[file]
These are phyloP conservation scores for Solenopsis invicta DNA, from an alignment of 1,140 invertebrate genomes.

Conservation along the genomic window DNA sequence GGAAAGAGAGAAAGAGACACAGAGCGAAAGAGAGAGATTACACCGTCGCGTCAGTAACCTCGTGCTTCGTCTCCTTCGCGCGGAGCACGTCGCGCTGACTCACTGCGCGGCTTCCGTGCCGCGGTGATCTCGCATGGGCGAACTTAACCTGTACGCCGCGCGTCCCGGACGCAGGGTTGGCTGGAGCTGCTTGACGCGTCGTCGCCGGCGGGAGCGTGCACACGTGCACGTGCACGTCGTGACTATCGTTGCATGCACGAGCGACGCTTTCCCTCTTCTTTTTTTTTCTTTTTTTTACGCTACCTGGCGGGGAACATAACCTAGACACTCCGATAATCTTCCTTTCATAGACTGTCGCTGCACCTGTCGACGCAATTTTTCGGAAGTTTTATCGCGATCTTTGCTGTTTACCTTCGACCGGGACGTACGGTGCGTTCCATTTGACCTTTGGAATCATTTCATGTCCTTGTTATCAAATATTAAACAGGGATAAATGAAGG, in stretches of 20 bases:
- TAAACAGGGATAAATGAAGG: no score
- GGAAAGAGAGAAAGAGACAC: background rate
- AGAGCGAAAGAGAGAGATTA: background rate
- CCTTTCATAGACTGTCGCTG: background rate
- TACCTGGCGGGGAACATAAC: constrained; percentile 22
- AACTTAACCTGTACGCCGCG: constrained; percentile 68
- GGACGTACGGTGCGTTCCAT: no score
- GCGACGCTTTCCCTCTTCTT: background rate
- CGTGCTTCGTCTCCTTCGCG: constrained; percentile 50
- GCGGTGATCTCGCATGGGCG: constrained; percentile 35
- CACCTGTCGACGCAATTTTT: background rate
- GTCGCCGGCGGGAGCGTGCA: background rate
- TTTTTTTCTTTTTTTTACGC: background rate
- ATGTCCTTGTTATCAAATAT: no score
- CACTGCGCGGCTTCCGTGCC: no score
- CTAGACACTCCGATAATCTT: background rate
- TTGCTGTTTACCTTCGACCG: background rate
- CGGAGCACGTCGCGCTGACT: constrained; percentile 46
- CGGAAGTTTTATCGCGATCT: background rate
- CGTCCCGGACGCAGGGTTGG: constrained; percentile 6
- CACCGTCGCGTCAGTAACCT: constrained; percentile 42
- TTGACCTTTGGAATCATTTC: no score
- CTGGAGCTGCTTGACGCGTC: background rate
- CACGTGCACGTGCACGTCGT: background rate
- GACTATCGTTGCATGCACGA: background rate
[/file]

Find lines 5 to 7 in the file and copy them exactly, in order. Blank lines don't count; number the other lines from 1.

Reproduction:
- AGAGCGAAAGAGAGAGATTA: background rate
- CCTTTCATAGACTGTCGCTG: background rate
- TACCTGGCGGGGAACATAAC: constrained; percentile 22